supper song, a new poem by Holly Corfield Carr

a call, a choral, a corral,

a mud midwife, en caul

for luck, for luc, a fluke

of light uphill, an appel,

a pell, a peeled apple,

is a strike, is a skin,

is a skinned white thing,

like a coil of light undone

uphill, appalled by heckle,

up hackles, up cackle,

a cat call, a cut, a cull,

a lull in the kill and all

ears are all air or ore, awww

yess! this noise of awe at

greasy ingots in the vault

of a bin, all a a a egg, all

a a a nd saveloy, it’s all

I can do to keep my hands

out like I’m holding the hymn,

the sheet wet with sunlight,

salt, my stomach bright

with pain, having eaten

every last chip for spite,

as if they won’t peel my bones

when it’s high time, as if my tough

hide would hold up to high tide,

as if the chorus is not what

all of us will always

recall of the





supper song  was written for Tim Dee and Little Toller and was premiered at the launch of Landfill. In the coming weeks, to celebrate this remarkable book, we’ll publish essays, films and more from this squabble of voices.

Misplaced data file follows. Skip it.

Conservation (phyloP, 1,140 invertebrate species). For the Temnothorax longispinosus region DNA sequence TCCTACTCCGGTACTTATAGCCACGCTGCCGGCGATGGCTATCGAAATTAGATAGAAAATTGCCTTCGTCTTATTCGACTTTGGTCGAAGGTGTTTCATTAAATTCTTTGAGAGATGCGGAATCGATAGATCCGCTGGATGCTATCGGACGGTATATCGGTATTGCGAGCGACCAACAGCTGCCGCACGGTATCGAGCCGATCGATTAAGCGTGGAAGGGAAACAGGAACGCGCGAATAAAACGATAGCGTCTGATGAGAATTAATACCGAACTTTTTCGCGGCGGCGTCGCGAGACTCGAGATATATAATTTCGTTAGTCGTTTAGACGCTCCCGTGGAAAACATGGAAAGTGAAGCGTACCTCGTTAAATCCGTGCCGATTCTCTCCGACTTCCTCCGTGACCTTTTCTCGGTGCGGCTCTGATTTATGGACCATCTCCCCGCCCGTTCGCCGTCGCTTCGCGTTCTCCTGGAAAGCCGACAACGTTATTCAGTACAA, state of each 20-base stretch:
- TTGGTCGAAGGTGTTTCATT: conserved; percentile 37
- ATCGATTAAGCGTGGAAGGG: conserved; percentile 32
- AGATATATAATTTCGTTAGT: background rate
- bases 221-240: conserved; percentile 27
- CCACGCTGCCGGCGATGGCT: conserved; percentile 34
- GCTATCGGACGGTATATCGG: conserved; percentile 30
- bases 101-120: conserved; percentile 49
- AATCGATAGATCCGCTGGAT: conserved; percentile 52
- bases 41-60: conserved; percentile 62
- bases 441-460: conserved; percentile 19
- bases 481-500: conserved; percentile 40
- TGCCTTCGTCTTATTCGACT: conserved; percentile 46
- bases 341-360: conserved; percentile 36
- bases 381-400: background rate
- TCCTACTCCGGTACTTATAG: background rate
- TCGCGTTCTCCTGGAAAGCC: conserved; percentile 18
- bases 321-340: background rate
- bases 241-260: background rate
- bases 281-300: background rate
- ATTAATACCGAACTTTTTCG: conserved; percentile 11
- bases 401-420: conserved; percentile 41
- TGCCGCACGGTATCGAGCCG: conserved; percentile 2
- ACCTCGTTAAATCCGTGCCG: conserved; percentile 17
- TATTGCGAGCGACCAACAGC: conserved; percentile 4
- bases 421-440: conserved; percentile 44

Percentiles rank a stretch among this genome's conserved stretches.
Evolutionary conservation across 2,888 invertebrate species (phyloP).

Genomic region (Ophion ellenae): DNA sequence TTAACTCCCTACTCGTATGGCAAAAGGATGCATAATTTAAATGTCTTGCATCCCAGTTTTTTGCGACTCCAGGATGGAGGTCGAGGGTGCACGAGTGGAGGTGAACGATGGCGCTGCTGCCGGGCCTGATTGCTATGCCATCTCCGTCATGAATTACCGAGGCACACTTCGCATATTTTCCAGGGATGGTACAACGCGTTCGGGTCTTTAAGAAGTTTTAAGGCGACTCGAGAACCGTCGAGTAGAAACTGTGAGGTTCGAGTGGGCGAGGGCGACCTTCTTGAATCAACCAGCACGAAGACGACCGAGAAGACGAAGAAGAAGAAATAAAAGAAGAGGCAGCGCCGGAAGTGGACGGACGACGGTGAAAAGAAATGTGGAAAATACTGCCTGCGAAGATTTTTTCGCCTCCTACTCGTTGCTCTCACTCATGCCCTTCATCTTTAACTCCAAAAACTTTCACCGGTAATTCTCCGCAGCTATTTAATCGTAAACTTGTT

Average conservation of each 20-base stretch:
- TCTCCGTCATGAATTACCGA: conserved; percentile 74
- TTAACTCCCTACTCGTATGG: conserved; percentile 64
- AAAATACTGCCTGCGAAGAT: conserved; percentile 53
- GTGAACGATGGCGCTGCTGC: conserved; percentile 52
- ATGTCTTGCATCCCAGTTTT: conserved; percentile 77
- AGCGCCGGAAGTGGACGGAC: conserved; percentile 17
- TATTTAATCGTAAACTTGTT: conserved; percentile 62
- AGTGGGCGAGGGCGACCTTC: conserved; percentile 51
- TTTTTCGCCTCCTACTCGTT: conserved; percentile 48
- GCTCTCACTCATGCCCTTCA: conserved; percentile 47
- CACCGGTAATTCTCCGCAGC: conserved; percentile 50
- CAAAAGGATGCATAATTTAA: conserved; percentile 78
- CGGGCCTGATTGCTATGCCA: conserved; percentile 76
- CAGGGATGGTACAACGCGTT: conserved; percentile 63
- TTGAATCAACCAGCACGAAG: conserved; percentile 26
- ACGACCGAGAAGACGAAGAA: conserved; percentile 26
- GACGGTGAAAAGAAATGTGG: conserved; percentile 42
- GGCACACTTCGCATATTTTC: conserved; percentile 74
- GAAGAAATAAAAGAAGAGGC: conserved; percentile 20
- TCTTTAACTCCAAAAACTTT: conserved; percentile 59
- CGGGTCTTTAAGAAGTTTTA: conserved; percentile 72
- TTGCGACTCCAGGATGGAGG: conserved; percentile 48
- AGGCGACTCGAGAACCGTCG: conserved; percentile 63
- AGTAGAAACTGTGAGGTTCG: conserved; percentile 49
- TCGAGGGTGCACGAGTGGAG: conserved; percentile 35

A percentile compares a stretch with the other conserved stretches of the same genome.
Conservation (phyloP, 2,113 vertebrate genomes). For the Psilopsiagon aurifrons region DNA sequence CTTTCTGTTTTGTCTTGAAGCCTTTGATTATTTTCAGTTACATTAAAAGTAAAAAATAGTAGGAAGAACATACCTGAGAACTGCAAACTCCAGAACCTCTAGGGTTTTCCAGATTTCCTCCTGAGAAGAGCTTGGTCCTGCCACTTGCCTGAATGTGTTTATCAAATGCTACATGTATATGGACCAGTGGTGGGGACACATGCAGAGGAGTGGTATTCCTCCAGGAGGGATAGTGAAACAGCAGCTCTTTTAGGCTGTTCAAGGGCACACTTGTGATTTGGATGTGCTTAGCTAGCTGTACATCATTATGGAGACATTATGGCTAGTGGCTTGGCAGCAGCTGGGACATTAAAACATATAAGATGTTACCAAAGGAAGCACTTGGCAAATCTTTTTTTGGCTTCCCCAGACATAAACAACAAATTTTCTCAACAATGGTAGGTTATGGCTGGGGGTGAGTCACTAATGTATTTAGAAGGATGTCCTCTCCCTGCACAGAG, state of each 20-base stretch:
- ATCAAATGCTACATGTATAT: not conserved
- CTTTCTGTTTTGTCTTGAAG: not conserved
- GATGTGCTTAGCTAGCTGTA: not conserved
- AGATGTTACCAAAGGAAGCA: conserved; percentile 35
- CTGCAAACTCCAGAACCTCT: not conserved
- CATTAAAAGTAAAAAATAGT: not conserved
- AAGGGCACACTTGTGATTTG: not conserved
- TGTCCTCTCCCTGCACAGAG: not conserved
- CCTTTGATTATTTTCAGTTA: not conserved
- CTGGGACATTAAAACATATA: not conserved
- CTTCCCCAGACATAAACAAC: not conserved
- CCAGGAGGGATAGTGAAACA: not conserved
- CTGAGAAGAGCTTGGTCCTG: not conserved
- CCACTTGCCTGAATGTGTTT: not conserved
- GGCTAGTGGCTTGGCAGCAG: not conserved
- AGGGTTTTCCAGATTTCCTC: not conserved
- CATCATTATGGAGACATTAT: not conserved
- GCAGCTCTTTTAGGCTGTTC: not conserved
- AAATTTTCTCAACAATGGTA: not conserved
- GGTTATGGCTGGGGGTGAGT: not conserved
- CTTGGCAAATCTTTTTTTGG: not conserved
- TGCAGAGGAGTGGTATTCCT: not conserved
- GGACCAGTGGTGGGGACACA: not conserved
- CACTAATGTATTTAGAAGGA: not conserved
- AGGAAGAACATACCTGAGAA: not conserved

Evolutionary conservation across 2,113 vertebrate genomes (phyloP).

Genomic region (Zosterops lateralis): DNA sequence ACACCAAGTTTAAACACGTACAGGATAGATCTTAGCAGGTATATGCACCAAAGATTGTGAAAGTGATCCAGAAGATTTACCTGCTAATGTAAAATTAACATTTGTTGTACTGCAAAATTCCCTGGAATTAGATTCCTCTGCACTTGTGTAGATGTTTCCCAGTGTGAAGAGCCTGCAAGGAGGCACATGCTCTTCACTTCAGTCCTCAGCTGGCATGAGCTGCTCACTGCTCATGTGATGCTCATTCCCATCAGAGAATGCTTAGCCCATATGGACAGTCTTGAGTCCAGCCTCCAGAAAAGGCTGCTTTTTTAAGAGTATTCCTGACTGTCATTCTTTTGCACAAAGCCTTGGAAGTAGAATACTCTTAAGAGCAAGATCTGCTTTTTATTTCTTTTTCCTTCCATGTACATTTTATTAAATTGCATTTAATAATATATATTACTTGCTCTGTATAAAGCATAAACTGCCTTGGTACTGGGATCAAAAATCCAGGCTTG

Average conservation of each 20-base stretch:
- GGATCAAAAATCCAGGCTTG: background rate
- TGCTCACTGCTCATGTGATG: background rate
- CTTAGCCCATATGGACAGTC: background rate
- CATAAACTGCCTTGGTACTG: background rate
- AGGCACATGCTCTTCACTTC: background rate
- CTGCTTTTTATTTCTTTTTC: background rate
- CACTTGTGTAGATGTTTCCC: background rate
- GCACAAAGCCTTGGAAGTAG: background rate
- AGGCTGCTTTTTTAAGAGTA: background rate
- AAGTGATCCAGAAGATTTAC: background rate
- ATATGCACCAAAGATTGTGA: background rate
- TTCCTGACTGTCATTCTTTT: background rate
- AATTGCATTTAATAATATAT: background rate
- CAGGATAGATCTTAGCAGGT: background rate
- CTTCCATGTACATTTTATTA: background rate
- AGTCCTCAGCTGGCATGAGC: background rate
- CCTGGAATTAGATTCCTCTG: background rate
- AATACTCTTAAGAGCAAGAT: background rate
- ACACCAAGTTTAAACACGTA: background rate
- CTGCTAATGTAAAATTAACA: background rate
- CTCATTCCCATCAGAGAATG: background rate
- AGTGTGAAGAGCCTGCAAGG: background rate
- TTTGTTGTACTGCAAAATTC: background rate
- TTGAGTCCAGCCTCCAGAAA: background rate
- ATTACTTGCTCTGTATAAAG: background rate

HOLLY CORFIELD CARR is a poet based in Bristol. She makes poems, books and performances for museums, galleries and sites across the UK, including an orchard, an eighteenth-century crystal grotto and a passenger ferry called Matilda. She has read her work on BBC Radio 4 and at the Royal Albert Hall for the Proms on BBC Radio 3 and she has worked as poet-in-residence for the Wordsworth Trust, Spike Island and the National Trust. She received an Eric Gregory Award from the Society of Authors in 2012 and won the Frieze Writer’s Prize in 2015. Her most recent publication is Subsong, published by the National Trust.

Photograph by TIM DEE.

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